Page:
TBR Thursday 242 – The People’s Choice…

Episode 242

(A reminder of the People’s Choice plan. Once a month or so, I shall list the four oldest books on the TBR, then the next four, and so on, and each time you will select the one you think I should read, either because you’ve read and enjoyed it, or because you think the blurb looks good. And I will read the one you pick within three months! If I begin to fall behind, I’ll have a gap till I catch up again. In the event of a tie, I’ll have the casting vote.)

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OK, time for the next batch of four! I’m still working through books that I added to my TBR in 2014, strictly in order of acquisition or addition to the TBR in the case of re-reads. A nicely mixed bunch this week. I added The Messenger of Athens after enjoying a short story of the author’s which I came across in a crime anthology. The HP Lovecraft is a collection of short stories, and I’ve dipped into it from time to time for Tuesday Terror! posts and have probably read several more in various other anthologies, but I’m sure there will still be plenty in it I haven’t read before. Tender is the Night is a re-read from long, long ago, and is on my Classics Club list. And The Broken was added after I’d enjoyed another book by Cohen, just before I fell out of love with the domestic-thriller misery-fest style of novel. 

I’m intrigued to see which one you pick…


The Messenger of Athens by Anne Zouroudi

Added 13th July 2014. 1,457 ratings on Goodreads, with a 3.49 average rating. 324 pages.

The Blurb says: Idyllic but remote, the Greek island of Thiminos seems untouched and untroubled by the modern world. So when the battered body of a young woman is discovered at the foot of a cliff, the local police – governed more by archaic rules of honor than by the law – are quick to close the case, dismissing her death as an accident.

Then a stranger arrives, uninvited, from Athens, announcing his intention to investigate further into the crime he believes has been committed. Refusing to accept the woman’s death as an accident or suicide, Hermes Diaktoros sets out to uncover the truths that skulk beneath this small community’s exterior.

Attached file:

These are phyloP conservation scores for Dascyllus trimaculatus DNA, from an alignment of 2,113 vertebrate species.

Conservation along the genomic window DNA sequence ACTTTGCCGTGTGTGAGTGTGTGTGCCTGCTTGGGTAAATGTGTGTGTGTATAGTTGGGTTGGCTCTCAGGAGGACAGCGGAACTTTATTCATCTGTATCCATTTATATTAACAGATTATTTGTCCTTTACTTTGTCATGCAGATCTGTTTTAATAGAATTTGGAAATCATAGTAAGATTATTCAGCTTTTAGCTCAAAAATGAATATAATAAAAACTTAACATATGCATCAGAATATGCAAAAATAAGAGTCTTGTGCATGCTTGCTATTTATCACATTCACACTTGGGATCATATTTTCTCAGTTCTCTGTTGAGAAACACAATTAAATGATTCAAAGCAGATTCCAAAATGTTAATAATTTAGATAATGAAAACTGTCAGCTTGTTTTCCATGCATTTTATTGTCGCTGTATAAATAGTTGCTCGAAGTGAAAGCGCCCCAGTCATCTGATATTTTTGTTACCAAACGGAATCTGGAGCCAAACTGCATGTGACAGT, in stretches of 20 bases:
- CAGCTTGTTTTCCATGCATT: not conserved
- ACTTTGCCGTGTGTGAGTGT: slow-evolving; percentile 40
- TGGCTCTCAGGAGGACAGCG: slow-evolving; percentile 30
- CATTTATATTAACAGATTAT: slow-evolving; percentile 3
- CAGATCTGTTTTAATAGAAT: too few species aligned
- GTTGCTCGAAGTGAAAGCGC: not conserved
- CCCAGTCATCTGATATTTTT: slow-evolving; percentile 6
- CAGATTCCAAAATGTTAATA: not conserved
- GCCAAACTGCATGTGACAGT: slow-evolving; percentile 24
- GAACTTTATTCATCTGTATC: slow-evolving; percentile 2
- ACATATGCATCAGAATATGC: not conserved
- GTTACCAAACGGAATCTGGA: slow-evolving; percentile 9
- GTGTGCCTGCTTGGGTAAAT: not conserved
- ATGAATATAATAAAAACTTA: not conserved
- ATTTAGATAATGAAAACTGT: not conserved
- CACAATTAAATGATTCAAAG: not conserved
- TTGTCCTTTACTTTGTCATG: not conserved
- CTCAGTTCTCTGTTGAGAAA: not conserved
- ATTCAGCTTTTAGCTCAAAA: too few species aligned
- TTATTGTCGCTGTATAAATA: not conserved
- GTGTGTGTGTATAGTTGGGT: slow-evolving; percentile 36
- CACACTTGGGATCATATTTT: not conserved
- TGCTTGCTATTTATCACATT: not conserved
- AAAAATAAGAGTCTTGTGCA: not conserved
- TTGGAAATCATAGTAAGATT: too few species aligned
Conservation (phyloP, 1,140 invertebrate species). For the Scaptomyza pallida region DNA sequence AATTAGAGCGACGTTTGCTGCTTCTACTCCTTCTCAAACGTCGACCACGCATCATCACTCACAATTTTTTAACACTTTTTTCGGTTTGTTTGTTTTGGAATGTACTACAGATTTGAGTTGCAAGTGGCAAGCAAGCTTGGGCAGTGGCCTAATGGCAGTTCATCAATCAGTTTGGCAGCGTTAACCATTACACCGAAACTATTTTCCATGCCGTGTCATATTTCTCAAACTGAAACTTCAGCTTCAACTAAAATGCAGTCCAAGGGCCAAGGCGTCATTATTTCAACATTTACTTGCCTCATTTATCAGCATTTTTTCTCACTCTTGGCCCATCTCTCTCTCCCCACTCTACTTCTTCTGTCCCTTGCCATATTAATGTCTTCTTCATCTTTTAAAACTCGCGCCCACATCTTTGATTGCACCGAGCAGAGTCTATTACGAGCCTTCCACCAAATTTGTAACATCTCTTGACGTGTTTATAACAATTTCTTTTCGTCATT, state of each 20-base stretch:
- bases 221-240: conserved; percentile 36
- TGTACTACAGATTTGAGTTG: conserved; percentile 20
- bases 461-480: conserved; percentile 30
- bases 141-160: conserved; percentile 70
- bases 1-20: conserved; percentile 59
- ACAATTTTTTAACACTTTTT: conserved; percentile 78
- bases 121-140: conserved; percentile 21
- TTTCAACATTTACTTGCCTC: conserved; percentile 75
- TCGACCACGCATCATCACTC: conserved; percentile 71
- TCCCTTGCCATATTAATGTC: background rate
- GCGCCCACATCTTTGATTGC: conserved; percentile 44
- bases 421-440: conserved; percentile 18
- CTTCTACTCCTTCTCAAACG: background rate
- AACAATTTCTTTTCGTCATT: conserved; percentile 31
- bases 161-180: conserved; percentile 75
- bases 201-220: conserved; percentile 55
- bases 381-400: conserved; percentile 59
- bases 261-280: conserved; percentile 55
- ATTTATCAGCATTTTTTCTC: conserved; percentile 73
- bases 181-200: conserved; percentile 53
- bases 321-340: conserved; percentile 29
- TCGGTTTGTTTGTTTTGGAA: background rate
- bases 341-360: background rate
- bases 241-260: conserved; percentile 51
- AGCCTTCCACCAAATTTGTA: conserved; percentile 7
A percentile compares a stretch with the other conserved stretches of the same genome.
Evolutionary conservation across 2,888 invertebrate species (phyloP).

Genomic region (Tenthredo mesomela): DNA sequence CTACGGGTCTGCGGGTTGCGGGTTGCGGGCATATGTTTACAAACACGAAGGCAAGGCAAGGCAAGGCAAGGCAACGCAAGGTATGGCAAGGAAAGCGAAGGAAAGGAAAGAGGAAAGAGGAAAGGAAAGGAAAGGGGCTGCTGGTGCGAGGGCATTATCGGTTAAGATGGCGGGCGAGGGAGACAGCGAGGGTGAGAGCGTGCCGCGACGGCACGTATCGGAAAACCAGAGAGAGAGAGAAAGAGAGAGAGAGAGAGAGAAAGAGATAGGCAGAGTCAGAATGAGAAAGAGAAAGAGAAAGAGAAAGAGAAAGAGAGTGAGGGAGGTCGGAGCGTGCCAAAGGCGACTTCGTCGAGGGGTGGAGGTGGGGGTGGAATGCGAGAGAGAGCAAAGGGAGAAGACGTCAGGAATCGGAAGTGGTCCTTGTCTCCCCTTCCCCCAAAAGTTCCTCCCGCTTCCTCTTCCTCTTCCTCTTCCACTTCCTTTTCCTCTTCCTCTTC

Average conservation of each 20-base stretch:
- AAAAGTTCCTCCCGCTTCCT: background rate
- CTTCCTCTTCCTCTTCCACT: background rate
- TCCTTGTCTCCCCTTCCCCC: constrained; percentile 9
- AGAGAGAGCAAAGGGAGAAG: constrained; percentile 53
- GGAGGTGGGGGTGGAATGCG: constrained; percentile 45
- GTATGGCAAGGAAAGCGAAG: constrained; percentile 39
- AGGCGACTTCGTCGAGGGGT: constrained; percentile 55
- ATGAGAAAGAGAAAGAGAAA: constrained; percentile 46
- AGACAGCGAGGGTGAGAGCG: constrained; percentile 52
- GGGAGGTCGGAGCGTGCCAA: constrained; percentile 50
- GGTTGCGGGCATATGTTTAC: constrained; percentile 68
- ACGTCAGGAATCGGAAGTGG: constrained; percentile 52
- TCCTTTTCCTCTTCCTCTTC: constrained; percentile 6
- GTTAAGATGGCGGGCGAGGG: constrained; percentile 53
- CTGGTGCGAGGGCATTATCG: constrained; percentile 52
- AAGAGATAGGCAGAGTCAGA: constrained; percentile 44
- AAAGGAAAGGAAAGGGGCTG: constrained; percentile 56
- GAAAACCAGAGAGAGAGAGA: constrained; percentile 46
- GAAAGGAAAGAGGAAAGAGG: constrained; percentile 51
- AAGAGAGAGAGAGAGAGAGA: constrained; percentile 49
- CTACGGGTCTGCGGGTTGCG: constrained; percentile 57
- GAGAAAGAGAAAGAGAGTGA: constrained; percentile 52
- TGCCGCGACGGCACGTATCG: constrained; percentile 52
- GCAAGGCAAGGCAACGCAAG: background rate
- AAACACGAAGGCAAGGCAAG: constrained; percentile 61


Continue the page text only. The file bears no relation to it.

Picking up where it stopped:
Hermes’s methods of investigation are unorthodox, and his message to the islanders is plain – tell the truth or face the consequences. Before long, he’s uncovering a tale of passion, corruption and murder that entangles many of the island’s residents. But Hermes brings his own mystery into the web of dark secrets and lies – and as he travels the rugged island landscape to investigate, questions and suspicions arise amongst the locals. Who has sent him to Thiminos, and on whose authority is he acting? And how does he know of dramas played out decades ago?

Rich in images of Greece’s beautiful islands and evoking a life unknown to most outsiders, this wonderful novel leads the reader into a world where the myths of the past are not forgotten and forbidden passion still has dangerous consequences.

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Weird Fiction

The Haunter of the Dark by HP Lovecraft

Added 1st January 2014. 2,833 ratings on Goodreads, with a 4.06 average. 610 pages.

The Blurb says: They were removing the stones quietly, one by one, from the centuried wall. And then, as the breach became large enough, they came out into the laboratory in single file; led by a stalking thing with a beautiful head made of wax.’

From the dark, mind-expanding imagination of H P Lovecraft, Wordsworth presents a third volume of tales penned by the greatest horror writer of the 20th Century. Here are some of Lovecraft’s weirdest flesh-creeping masterpieces, including Pickman’s Model, The Shunned House, his famous serial Herbert West – Reanimator, and several classic tales from the Cthulhu Mythos, in which mankind is subjected to the unimaginable terrors known only to those who have read from the forbidden Necronomicon.